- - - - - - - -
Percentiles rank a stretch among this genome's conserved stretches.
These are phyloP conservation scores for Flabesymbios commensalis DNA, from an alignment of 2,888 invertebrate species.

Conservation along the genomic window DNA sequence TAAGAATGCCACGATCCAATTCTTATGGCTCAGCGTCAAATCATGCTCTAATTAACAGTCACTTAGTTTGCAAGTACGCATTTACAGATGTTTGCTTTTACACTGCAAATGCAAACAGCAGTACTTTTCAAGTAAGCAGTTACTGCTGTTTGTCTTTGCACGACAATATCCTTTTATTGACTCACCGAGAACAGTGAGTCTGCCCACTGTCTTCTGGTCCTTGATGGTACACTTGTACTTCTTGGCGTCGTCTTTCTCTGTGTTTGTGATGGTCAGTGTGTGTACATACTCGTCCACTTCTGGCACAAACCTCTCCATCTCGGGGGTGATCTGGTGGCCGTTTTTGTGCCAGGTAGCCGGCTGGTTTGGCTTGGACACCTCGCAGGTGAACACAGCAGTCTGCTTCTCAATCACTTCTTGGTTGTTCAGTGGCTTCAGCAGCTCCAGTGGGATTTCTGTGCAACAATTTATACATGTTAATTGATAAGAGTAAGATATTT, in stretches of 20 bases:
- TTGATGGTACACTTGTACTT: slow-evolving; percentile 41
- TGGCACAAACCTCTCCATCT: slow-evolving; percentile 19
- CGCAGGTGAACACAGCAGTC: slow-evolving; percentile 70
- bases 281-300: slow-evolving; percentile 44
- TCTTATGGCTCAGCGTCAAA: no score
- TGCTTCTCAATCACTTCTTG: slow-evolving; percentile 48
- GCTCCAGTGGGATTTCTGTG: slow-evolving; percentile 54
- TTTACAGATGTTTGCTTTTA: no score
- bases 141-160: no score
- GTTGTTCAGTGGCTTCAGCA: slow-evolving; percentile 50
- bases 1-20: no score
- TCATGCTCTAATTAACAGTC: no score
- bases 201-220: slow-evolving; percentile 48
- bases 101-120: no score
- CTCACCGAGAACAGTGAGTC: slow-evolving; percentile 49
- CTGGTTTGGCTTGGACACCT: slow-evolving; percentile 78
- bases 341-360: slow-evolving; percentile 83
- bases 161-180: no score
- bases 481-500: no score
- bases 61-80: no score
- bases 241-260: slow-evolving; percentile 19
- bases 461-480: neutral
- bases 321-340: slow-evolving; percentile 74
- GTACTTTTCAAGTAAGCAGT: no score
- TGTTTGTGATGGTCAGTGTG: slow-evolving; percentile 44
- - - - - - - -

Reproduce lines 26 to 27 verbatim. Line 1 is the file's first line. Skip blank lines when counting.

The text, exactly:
- bases 321-340: slow-evolving; percentile 74
- GTACTTTTCAAGTAAGCAGT: no score